Numerical Range: The Field of Values of Linear Operators and Matrices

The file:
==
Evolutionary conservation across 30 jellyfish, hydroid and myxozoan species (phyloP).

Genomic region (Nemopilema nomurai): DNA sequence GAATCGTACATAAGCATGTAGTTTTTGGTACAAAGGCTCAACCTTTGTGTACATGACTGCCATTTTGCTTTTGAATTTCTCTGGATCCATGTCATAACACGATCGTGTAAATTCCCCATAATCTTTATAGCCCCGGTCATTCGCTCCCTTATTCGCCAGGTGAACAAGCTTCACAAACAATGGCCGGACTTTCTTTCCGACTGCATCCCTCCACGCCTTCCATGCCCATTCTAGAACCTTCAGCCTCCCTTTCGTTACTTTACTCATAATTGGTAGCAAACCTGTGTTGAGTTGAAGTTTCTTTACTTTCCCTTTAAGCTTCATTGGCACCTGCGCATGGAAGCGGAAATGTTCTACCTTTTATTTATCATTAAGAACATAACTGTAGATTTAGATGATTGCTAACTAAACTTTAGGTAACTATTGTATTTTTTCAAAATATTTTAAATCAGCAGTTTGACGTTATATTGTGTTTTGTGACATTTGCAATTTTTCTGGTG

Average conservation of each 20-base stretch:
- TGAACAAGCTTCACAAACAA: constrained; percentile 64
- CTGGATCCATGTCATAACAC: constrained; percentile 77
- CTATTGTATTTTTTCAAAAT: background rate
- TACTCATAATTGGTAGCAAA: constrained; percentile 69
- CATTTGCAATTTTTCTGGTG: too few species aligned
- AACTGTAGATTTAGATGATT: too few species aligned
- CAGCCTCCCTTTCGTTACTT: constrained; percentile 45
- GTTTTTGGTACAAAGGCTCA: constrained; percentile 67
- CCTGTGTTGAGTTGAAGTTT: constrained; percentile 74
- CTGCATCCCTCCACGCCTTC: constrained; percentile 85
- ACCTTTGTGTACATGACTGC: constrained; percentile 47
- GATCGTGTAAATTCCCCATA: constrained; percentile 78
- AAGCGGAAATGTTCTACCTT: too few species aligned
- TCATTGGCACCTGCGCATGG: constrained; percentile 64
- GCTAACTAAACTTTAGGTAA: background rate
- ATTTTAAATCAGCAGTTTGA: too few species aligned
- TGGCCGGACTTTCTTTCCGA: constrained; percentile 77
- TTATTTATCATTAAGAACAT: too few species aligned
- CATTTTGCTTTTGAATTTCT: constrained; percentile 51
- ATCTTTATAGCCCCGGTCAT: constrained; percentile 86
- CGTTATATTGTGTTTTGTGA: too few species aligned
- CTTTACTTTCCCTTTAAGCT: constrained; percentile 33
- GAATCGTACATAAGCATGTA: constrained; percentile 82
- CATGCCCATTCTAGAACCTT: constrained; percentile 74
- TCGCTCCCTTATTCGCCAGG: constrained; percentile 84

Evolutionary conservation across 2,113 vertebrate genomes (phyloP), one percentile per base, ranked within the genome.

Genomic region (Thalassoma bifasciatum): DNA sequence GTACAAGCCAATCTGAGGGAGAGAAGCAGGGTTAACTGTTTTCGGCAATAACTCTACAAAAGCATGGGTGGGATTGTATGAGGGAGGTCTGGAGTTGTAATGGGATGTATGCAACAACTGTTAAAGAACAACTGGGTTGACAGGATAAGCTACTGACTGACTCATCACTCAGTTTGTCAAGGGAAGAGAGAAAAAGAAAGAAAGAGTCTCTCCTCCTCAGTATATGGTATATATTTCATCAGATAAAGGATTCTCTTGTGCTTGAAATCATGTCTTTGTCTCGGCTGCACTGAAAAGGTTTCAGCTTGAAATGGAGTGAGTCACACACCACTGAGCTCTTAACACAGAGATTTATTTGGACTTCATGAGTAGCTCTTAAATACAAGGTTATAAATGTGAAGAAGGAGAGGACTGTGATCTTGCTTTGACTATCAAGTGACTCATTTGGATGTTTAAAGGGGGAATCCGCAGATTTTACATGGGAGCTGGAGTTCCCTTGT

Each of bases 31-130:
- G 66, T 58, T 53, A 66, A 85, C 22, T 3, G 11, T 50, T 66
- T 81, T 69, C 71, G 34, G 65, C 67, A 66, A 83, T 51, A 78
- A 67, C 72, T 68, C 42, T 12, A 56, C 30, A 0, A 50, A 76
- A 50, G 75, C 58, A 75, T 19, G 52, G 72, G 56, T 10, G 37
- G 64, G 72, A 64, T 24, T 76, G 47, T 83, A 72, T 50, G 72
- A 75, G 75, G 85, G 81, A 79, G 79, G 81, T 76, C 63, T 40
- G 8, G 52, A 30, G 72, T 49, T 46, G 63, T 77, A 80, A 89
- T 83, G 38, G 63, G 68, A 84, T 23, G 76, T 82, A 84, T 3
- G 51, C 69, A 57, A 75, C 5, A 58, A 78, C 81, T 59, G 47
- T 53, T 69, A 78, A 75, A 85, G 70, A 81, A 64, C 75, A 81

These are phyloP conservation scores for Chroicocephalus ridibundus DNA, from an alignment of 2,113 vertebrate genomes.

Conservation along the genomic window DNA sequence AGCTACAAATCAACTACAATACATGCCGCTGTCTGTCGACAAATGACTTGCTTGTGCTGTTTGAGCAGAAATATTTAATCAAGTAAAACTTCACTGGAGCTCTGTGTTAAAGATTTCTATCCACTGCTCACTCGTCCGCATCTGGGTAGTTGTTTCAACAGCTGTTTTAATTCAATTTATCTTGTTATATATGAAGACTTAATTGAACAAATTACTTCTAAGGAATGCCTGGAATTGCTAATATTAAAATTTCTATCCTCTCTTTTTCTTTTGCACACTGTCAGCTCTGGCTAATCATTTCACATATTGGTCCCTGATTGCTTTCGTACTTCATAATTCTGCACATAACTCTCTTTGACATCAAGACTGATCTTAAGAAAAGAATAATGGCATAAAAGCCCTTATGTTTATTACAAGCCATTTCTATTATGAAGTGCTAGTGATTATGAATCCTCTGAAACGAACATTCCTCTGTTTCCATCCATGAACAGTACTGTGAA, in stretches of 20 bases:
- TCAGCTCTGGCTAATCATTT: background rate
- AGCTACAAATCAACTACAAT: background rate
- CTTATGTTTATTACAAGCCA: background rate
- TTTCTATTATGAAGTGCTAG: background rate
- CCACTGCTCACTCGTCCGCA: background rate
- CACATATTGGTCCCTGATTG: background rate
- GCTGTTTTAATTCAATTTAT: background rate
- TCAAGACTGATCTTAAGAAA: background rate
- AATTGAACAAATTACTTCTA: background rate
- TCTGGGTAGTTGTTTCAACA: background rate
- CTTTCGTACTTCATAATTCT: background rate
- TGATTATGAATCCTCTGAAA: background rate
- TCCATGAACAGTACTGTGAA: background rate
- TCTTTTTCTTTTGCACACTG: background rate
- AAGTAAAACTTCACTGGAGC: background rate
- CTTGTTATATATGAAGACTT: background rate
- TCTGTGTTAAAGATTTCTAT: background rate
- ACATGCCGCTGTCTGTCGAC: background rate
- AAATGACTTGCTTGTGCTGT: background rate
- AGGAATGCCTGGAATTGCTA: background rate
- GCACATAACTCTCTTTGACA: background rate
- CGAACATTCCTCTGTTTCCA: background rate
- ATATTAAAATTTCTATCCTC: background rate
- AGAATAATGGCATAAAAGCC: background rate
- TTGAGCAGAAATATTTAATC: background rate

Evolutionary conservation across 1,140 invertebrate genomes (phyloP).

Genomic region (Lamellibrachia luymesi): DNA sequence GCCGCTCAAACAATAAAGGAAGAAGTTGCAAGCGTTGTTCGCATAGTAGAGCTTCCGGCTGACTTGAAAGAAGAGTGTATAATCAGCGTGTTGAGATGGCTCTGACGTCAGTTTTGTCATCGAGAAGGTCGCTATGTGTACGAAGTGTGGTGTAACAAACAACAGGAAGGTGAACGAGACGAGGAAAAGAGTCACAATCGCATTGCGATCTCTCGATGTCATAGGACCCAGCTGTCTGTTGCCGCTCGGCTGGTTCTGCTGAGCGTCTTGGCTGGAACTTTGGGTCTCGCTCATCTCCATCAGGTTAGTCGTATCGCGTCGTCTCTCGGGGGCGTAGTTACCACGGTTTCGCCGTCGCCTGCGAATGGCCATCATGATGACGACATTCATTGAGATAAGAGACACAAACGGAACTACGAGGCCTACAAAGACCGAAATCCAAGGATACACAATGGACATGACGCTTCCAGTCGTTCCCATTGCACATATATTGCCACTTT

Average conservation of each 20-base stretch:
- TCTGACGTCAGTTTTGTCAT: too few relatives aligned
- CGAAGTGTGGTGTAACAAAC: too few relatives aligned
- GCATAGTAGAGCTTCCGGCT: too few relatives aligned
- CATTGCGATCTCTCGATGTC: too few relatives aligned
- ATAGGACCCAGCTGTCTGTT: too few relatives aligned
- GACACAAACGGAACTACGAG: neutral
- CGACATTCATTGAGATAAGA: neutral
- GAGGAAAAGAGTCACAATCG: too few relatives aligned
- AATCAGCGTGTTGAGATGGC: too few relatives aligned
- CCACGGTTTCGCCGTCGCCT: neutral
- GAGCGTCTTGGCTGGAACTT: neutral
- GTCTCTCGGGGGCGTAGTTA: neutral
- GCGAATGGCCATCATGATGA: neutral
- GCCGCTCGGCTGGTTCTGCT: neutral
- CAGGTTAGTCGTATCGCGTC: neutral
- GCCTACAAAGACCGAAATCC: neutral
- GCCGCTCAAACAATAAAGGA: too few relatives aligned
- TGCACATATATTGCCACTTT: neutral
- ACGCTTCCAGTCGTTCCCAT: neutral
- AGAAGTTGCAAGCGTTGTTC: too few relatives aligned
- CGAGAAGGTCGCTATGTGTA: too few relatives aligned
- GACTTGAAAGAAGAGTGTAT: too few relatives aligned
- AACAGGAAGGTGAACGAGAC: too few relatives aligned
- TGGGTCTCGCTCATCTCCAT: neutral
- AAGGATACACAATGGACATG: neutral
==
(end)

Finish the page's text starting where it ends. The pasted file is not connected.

The theories of quadratic forms and their applications appear in many parts of mathematics and the sciences. All students of mathematics have the ... Show synopsis The theories of quadratic forms and their applications appear in many parts of mathematics and the sciences. All students of mathematics have the opportunity to encounter such concepts and applications in their first course in linear algebra. This subject and its extensions to infinite dimen sions comprise the theory of the numerical range W(T). There are two competing names for W(T), namely, the numerical range of T and the field of values for T. The former has been favored historically by the func tional analysis community, the latter by the matrix analysis community. It is a toss-up to decide which is preferable, and we have finally chosen the former because it is our habit, it is a more efficient expression, and because in recent conferences dedicated to W(T), even the linear algebra commu nity has adopted it. Also, one universally refers to the numerical radius, and not to the field of values radius. Originally, Toeplitz and Hausdorff called it the Wertvorrat of a bilinear form, so other good names would be value field or form values. The Russian community has referred to it as the Hausdorff domain. Murnaghan in his early paper first called it the region of the complex plane covered by those values for an n x n matrix T, then the range of values of a Hermitian matrix, then the field of values when he analyzed what he called the sought-for region."